Living services – flexing around the ‘customer as operating system’

Mark Curtis

Diginomica: This is the second of a two-part series in which Fjord’s Chief Client Officer Mark Curtis discusses the emergence of Living Services, the next era of digital evolution. In this piece, he focuses on the opportunities and challenges Living Services pose for organizations.

The first challenge is the age-old one of knowing your customer, says Curtis:

“Data is absolutely essential to understanding your customer better than anyone else understands your customers. This is the key strategic pivot.

Knowing your customer is not only about data, but also about quality and ethnographic research as well. Clients are saying ‘we do need to understand our clients in detail’. It can’t all be extracted from data, some of it has to be insight-driven as well. Knowing your customer is about a combination of the data and about insights and observing your customer as well.

I ran a start-up with millions of customers and remember looking at the data and wondering what it might. Typically I could see patterns in the data but didn’t know why they were there. The way to understand why they were there was to go to the head of our customer care team. Every single time he would say, because he’d been on the phone to customers, ‘This is what’s going on’. Nine times out of ten he was exactly right.”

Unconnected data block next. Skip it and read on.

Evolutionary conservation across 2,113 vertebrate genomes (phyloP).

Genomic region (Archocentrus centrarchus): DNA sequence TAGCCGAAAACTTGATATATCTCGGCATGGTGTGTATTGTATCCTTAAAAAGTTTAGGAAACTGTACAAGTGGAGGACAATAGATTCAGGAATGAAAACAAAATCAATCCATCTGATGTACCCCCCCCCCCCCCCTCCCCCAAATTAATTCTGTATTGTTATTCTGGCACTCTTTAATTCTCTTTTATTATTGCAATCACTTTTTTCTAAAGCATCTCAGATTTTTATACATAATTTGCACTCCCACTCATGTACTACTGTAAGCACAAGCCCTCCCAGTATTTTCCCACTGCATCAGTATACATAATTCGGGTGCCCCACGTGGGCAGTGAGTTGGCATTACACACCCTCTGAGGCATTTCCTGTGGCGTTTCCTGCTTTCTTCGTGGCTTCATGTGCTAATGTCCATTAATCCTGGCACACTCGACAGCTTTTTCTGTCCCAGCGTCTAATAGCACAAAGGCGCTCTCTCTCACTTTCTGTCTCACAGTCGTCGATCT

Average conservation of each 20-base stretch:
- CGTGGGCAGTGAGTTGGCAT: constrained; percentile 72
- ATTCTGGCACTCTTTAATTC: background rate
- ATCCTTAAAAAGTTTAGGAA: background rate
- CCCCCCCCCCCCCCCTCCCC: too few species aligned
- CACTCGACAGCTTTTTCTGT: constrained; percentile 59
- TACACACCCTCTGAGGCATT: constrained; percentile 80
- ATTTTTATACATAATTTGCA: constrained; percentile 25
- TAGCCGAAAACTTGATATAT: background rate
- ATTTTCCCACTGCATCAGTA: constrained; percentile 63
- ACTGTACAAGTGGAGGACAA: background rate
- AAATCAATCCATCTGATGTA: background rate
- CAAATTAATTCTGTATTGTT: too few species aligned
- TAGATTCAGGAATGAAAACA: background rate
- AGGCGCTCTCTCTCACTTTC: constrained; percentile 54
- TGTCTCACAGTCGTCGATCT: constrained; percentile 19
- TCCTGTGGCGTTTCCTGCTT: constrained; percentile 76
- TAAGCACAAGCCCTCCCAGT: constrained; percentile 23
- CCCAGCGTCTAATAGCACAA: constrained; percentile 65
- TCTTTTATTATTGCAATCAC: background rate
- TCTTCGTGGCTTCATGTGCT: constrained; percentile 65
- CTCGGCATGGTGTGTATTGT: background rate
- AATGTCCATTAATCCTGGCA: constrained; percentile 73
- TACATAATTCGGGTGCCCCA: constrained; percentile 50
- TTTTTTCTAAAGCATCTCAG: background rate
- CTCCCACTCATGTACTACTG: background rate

This essential data element reaches out to the design principles themselves, with Curtis suggesting that Living Services are as much of a challenge to designers as they are to organizations:

“The facility to work with data will be a primary requisite for all designers going forward. They will have to be able to think about data and they will have to be able to think about data in a number of different contexts. That’s not just data visualization. It is also about thinking about data when you are creating a service.

It’s also, most importantly, about creating a service with data points that can be gathered while the service is live. Only by creating that flow of data out of the service can you then begin to understand the customer context, feed it back into the service and change the service in real time. So data really lies at the heart of living services.

From a design perspective, this is like moving from sheet music to jazz. That’s a major change for a musician; it’s a major change for the way we think about products and services together.”

To read entire article, please click here.

Mark Curtis

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